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Dr J Milo Taylor

Lecturer, BA (Hons) Sound Arts
London College of Communication
Person Type
J Milo Taylor


Dr. J. Milo Taylor is an artist, musician, producer and researcher, and Lecturer for the BA (Hons) Sound Arts course at London College of Communication. He is also additionally leads a reading group and facilitates practical workshops on the MA Sound Arts course.

Milo’s teaching is informed by contemporary approaches to cybernetic theory and pedagogic / paragogic practices. This implies constant and productive movement between teaching, research and art making. Such questions arise as:

  • What can sonic theory, practice and poiesis mean? Where are their limits, and what can they contribute to other disciplines?
  • Can pedagogy be informed by aesthetics? Can learning be an art experience? Should it be?
  • Can art production inform and shape educational dynamics?
  • What are the possible relationships between academic research and sonic poiesis?
  • How might we conceive of and experience the ecosystems of art/design education, art/design production, distribution and consumption and art/design research? What are the contexts of, and the connections and ruptures between, these dynamic systems?
  • How can the new generation of artists and designers be best supported by their university experience in their emergent practices and production?

Milo has taught Sound Art for many years from a wide range of perspectives, including time at S.A.E London, (School of Audio Engineering), Rose Bruford College of Theatre and Performance (Course Leader: Performance Sound) and the University of Brighton (Senior Lecturer: Digital Music and Sound Arts).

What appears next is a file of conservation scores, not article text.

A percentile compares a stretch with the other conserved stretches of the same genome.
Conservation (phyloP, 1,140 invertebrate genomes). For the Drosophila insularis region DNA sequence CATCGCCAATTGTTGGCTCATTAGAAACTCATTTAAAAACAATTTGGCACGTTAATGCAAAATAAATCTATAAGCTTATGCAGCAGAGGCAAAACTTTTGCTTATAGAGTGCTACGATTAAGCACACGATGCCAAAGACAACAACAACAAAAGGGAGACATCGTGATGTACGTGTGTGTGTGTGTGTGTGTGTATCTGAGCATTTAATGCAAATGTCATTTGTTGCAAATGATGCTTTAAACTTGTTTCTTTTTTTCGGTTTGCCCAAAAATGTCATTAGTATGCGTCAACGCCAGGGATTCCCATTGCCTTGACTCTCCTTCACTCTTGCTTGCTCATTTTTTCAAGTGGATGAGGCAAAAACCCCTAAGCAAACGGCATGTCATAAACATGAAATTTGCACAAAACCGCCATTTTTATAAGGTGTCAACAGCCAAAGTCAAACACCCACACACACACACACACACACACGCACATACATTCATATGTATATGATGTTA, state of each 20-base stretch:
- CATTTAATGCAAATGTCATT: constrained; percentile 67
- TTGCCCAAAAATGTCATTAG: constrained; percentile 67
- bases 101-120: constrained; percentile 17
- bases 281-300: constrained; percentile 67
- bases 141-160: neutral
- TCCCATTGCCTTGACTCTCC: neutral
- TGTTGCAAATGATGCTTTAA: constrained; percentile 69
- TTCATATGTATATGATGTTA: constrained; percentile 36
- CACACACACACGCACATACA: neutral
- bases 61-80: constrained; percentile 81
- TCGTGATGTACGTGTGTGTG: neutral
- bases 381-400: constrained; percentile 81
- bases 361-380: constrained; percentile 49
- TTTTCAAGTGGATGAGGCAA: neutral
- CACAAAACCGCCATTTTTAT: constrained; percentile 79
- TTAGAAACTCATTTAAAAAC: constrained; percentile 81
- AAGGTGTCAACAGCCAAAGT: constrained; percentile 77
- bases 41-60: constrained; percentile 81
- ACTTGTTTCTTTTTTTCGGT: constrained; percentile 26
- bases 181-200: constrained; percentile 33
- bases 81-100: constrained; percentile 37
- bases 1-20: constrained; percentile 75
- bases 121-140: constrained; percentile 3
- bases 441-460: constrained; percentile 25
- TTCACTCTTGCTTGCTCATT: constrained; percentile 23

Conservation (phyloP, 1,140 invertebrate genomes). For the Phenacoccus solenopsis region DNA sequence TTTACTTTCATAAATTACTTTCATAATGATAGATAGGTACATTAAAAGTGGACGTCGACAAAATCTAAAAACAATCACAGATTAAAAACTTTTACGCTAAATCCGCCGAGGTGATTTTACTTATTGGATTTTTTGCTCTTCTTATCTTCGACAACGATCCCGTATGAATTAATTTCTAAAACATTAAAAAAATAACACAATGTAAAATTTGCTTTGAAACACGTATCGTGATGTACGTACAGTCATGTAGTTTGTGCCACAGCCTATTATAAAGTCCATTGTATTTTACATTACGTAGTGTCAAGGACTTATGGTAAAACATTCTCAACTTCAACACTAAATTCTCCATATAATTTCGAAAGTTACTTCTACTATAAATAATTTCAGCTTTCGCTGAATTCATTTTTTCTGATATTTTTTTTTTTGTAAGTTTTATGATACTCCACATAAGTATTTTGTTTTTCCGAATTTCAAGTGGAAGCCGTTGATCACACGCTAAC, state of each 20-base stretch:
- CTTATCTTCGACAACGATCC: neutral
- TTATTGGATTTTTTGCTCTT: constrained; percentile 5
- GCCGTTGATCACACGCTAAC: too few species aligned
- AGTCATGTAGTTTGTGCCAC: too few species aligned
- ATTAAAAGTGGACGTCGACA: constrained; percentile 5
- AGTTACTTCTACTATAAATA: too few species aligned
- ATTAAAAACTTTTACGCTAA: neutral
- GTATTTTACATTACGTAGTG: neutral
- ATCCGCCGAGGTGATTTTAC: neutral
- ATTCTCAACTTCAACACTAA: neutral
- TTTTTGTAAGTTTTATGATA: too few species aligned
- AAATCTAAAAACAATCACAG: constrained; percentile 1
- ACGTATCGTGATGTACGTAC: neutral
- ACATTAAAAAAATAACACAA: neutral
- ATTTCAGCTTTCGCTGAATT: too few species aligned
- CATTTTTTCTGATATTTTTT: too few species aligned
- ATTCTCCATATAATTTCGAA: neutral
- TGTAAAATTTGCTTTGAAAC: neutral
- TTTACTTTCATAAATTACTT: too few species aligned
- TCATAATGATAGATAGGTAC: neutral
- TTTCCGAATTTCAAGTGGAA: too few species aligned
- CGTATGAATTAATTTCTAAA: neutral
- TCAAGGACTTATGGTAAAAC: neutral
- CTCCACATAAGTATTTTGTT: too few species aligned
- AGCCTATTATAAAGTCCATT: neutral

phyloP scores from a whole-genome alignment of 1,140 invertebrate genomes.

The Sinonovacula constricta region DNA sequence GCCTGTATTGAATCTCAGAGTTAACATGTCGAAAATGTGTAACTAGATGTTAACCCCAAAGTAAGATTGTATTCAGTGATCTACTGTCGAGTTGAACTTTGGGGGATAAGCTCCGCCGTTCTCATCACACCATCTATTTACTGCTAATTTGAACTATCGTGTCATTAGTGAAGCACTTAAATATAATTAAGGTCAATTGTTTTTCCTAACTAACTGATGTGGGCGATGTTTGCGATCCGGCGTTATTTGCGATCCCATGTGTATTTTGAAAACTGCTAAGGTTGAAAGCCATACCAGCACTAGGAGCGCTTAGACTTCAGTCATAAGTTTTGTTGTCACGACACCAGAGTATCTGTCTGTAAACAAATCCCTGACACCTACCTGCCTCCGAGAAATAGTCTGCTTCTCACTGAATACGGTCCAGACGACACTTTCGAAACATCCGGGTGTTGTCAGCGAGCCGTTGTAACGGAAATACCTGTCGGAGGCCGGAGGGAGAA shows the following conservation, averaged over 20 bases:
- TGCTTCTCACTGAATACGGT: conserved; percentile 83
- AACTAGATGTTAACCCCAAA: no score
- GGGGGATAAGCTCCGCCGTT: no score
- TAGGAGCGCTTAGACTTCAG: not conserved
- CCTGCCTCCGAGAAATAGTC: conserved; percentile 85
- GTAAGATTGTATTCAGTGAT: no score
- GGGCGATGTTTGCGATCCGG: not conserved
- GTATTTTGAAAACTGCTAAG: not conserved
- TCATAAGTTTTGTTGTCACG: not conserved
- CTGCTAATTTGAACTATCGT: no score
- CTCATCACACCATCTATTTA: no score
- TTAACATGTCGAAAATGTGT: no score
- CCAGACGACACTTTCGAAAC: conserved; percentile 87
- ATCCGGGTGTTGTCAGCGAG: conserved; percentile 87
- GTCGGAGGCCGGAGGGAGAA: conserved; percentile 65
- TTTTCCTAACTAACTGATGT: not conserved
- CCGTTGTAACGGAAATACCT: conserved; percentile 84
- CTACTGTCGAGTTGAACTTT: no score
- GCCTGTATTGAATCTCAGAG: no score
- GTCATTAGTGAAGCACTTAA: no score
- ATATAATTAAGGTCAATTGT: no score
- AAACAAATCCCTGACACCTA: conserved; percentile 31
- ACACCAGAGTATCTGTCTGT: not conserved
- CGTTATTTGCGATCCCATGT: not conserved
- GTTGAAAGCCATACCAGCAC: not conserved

His creative work is also multi-faceted – originally an electric anti-guitarist, he has produced short films, sound installations, radiophonic works (BBC, Resonance FM), electronic devices, theatre, puppetry performances, acoustic ecology works, multi-channel electro-acoustic music, contemporary dance collaborations and audio-visual performances. These works have been shown internationally in Europe, Africa, Asia and Central and North America.

Research interests include listening and histories of the senses, media archaeology, open-source / FLOSS, audio-visual composition, sound archives, sonic anthropology, archaeoacoustics, inclusive and participatory practice, entanglement and material culture, acoustic ecology, modularity, electronic cultures and the sonic world at large.

An invitation: Listen. Right now. Just for a while. What can you hear? What does it mean to you and how does it make you feel?

Related area

View the BA (Hons) Sound Arts course page